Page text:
Hidden fees can hike up the price of interest-free offers.
Tempted by ads for interest-free deals? These offers can be enticing, particularly if you don’t have cash on hand or want to spread payments over time.
But while they’re interest-free, they’re seldom fee-free – and these fees can quickly make the deals much less attractive.
Take a $1000 fridge advertised on a 60-month interest-free term. Harvey Norman offers these deals through Gem Visa. To take up the offer, there’s an establishment fee of $55 and an annual $52 card fee each year after that. Over five years, these fees come to $315. Your $1000 fridge has now cost $1315, a 32% increase.
If you miss a payment – or don’t pay off the purchase within the interest-free period – you’ll have to open your wallet a lot wider. High interest rates can also sour these deals. The interest rate on a Gem Visa is a whopping 25.99%.
Minimum payments are another potential trap. With some interest-free deals, the minimum monthly repayment under the finance agreement may not be enough to pay off your purchase during the interest-free period.
As with any purchase, do your research before signing up to an interest-free deal. Compare the price of the product with what it costs in other stores.
If you’re still keen to go ahead, make sure you check the total cost of the purchase. Traders have to give you information about the costs, including fees, before you sign on the dotted line. If they fail to do so, they’ll breach the Credit Contracts and Consumer Finance Act.
They also have to comply with the Fair Trading Act, which means they can’t mislead you about the price of goods.
You may be asked whether you want to buy insurance, either to cover the goods you’re buying or to cover repayments in the event you can’t meet them.
However, if you’ve got contents insurance, you may already have cover. The trader shouldn’t recommend you take out insurance if it will double up on a policy you already have.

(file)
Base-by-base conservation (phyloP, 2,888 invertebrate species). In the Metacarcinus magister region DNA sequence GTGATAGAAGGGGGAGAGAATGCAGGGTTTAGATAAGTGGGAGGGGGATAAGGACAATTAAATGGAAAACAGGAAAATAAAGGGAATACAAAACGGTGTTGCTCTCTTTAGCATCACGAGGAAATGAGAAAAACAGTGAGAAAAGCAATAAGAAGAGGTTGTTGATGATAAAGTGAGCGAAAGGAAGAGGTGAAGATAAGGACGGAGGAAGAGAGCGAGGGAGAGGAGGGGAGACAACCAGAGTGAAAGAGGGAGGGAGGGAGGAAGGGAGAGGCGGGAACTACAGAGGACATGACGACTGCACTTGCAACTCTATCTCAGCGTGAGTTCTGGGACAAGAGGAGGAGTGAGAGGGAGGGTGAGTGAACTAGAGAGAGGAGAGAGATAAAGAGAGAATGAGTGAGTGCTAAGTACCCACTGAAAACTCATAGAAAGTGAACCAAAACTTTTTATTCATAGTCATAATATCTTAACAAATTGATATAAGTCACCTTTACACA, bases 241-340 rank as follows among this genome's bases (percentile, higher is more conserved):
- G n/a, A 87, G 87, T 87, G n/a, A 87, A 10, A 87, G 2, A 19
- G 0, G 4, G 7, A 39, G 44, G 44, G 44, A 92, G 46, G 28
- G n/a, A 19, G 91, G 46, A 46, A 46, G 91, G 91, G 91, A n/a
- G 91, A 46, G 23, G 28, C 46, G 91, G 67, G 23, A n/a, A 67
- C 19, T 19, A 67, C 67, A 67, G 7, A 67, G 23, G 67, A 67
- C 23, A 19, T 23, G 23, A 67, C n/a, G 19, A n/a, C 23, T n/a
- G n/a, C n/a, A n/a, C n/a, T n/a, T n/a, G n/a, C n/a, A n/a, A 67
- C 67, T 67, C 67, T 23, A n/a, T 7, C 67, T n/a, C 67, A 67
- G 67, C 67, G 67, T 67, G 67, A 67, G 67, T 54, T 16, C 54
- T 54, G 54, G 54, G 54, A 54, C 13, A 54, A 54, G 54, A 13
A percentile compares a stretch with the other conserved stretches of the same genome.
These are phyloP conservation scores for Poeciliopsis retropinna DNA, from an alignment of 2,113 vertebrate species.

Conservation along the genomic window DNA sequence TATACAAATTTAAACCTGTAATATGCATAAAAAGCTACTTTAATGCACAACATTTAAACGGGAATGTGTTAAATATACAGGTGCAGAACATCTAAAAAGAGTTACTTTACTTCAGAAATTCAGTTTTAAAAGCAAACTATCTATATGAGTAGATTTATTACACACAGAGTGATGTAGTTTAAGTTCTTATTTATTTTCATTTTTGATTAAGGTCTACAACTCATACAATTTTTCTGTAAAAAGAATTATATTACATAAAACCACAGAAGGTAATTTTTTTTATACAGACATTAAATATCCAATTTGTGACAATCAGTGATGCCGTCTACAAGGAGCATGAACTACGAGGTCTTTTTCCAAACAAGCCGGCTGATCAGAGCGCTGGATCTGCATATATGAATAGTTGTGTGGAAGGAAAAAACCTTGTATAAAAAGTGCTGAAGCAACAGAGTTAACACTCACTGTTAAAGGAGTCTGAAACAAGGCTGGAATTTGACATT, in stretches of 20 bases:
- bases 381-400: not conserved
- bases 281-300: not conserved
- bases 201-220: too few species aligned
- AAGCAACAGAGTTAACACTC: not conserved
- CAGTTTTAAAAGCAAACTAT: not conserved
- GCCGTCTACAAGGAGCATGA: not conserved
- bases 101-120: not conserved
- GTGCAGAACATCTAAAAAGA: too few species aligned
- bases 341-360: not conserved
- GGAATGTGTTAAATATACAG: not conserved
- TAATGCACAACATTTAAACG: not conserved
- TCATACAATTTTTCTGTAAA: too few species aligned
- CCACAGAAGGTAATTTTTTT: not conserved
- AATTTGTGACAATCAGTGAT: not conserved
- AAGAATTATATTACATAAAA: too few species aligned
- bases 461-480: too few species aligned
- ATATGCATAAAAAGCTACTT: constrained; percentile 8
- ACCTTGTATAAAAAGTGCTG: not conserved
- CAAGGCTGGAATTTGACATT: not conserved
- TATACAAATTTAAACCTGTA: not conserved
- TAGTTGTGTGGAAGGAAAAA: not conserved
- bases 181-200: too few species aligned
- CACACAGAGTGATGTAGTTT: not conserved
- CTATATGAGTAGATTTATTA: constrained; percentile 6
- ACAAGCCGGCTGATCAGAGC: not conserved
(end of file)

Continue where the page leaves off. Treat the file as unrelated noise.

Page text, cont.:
Payment protection policies, which kick in if you lose your income, may also be offered. These policies typically have numerous exclusions and can provide little value. Read the policy to see what you’re getting for your money and whether it’s worth the extra cost.
If you buy an item on credit – whether it’s a new fridge or a car – you have a "cooling-off" period to cancel the deal.
The cooling-off period starts from when you’re given the written disclosure statement, which sets out your loan details including your repayments, the fees and interest charges.
If the disclosure statement is handed to you in person, you’ve got five working days to cancel. If it’s emailed, you’ve got seven working days. And if it’s sent to you by post, you’ve got nine working days from the date the statement was mailed.
However, be aware if you’ve already taken possession of the goods and want to cancel the credit agreement, you still have to buy the items – so you may have to find alternative finance.
If the product isn’t of acceptable quality and you reject it under the Consumer Guarantees Act, the trader can be held liable for the loan. You can apply for an order from the Disputes Tribunal formally transferring your repayment obligations to the retailer.